A heightened election season is starting with a jolt this weekend in Spain.
Recent developments in Russia’s foreign policy reflect the country’s struggle to preserve its status as a “great power” through modernization. Dmitri Trenin of the Moscow Center discussed how the economic crisis, China’s rising power, and Moscow’s relations with its neighbors have affected its foreign and security policy. Carnegie’s Martha Brill Olcott moderated.
Twenty years after the transition to post-communist rule, Hungarian voters at the 11th of April radically changed the country's political landscape, sending the ruling socialists into opposition and laying the ground for the centre-right to win an absolute majority in parliament in the second round of national elections.
As expected, opposition leader Viktor Yanukovych has won the February 7 presidential election runoff. Unlike in 2004, when Yanukovych lost a controversial poll to Viktor Yushchenko and his supporters were accused of large-scale election fraud, this time international observers said the election was free and fair. However, Prime Minister Yulia Tymoshenko has not recognized her defeat. If Yanukovych fails to form a new coalition in parliament on the spur of the moment in order to oust Tymoshenko from the government, Ukraine will face several months of uncertainty and probably early parliamentary polls.
The Russian factor in this year’s Ukrainian presidential elections is essentially a straw man and far less important key than five years ago. Russian political technologists openly worked for one candidate (Viktor Yanukovych), while Moscow allegedly sought to poison the opposition candidate (Viktor Yushchenko) and President Vladimir Putin visited Kyiv on the eve of the first and second rounds to endorse Yanukovych. Putin congratulated Yanukovych on his “victory” two days after the second round –and one day before the central election commission had released the official results.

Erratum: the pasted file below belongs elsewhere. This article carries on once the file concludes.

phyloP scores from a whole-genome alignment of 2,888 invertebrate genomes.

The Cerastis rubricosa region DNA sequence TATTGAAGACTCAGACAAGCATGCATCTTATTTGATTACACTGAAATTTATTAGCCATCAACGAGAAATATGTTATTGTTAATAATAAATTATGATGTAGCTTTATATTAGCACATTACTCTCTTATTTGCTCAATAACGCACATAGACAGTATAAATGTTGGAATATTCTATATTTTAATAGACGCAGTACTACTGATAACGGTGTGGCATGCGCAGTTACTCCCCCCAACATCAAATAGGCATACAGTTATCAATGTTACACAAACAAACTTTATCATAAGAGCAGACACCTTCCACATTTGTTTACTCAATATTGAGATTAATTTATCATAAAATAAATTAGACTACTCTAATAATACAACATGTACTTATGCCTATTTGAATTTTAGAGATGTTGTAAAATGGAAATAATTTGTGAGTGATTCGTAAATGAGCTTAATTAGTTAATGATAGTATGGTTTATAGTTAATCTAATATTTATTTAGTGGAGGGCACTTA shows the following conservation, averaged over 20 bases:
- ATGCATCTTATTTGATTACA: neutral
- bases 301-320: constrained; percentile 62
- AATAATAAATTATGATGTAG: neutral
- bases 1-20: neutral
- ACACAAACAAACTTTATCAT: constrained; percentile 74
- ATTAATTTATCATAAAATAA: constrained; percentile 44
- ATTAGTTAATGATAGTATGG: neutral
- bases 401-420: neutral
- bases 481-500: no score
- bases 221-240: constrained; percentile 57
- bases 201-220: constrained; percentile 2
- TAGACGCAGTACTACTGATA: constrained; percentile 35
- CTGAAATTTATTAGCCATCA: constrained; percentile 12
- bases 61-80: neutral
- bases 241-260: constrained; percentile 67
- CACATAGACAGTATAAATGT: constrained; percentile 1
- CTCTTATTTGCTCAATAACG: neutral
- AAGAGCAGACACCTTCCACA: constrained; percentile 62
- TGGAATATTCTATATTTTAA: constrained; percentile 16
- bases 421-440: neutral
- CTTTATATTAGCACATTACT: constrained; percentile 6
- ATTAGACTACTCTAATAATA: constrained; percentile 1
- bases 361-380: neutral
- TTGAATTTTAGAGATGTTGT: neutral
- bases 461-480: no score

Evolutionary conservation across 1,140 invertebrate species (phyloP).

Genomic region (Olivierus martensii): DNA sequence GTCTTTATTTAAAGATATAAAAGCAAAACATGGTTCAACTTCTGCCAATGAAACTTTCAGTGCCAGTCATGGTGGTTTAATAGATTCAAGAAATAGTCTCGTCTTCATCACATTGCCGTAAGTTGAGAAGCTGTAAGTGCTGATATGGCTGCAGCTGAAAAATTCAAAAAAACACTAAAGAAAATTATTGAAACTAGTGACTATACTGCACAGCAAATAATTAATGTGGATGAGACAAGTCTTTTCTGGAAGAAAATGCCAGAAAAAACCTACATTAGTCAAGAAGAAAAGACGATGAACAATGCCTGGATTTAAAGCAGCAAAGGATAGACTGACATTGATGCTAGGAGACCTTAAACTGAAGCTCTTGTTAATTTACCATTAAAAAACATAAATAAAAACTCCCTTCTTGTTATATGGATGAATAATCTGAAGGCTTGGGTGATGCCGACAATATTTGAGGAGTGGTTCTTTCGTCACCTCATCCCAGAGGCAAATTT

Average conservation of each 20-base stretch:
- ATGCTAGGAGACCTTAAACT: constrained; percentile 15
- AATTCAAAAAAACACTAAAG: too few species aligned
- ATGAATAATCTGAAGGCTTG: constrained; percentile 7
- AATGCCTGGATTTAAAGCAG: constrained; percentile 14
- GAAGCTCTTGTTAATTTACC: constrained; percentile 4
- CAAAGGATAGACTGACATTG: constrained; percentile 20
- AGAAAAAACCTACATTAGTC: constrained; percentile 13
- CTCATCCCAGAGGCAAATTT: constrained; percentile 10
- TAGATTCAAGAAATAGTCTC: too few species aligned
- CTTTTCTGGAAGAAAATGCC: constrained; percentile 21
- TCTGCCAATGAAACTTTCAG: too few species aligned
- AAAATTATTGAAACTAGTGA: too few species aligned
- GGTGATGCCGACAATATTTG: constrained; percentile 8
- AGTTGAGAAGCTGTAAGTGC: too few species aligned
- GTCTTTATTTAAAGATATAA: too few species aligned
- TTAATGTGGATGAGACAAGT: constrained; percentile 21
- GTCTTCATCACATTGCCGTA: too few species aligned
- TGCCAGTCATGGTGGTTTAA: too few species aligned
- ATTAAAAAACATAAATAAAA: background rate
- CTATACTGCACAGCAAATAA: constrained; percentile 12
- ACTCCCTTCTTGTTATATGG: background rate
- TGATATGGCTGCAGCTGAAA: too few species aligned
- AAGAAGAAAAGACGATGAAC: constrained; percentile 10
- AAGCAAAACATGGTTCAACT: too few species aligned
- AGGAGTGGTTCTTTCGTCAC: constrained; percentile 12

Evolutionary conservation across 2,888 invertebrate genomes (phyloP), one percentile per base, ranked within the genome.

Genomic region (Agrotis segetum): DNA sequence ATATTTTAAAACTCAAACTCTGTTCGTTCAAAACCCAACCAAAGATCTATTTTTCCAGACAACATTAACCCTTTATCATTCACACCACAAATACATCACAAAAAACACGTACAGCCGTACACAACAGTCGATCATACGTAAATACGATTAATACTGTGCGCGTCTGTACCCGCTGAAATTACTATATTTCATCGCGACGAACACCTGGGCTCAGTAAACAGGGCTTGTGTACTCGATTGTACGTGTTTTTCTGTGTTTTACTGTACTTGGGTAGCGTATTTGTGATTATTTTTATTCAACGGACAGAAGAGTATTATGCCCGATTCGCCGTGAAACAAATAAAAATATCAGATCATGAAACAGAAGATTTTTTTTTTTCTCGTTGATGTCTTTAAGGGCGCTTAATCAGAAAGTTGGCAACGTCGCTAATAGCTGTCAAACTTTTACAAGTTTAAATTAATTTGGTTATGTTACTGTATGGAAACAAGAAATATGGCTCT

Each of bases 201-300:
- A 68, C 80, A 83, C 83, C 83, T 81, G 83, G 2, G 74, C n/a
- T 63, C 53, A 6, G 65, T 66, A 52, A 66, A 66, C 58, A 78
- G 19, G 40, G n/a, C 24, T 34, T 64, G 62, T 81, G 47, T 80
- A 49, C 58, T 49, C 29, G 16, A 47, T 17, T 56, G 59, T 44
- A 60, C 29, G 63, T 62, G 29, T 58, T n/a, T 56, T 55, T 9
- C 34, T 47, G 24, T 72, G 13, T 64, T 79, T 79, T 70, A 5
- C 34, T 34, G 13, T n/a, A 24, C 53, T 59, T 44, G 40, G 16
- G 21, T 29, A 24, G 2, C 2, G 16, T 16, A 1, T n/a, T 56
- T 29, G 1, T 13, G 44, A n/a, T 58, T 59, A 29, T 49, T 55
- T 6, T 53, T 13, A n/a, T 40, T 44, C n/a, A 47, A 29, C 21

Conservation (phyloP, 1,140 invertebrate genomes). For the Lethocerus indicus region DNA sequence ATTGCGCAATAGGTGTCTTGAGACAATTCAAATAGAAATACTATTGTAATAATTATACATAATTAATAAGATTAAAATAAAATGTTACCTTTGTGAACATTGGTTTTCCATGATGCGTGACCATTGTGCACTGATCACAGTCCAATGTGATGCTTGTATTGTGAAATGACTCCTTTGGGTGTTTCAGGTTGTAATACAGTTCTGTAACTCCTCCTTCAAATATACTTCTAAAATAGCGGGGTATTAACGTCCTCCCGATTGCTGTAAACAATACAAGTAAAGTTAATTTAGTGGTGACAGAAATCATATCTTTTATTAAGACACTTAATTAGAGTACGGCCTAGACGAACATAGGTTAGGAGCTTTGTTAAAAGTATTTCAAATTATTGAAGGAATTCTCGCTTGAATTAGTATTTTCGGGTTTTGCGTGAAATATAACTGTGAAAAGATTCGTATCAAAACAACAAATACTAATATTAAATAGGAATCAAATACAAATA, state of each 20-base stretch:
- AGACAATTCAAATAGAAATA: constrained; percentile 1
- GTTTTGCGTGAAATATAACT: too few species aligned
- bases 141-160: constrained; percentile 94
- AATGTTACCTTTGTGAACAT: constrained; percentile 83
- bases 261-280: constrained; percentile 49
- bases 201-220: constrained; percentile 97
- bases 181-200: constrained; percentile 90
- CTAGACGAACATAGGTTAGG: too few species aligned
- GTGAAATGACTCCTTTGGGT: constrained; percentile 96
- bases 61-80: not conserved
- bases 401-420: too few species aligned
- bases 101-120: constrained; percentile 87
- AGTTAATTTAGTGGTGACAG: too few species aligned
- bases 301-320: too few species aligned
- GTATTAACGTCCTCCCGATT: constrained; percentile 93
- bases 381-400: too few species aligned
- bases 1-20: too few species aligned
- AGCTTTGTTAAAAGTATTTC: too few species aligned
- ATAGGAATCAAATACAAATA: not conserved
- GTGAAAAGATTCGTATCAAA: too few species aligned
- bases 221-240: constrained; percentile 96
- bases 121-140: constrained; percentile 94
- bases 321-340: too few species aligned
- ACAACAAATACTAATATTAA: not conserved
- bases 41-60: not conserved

Pro-Russian opposition leader Viktor Yanukovich and populist Prime Minister Yulia Tymoshenko will face off in a second round of presidential elections after Sunday's poll failed to produce a clear winner.
Ukrainians go to the polls Sunday to elect a new president. Analysts say who wins will determine the course of relations between Ukraine and Russia.
A result that bodes well for the future of Croatia and the western Balkans
After a walkout by opposition Communists, Moldova's parliament failed to elect a president in its second try since November, plunging Europe's poorest country further into uncertainty.
President Traian Basescu has been re-elected in a neck-and-neck runoff against challenger Mircea Geoana. But his rival's party says there has been election rigging and will contest the result.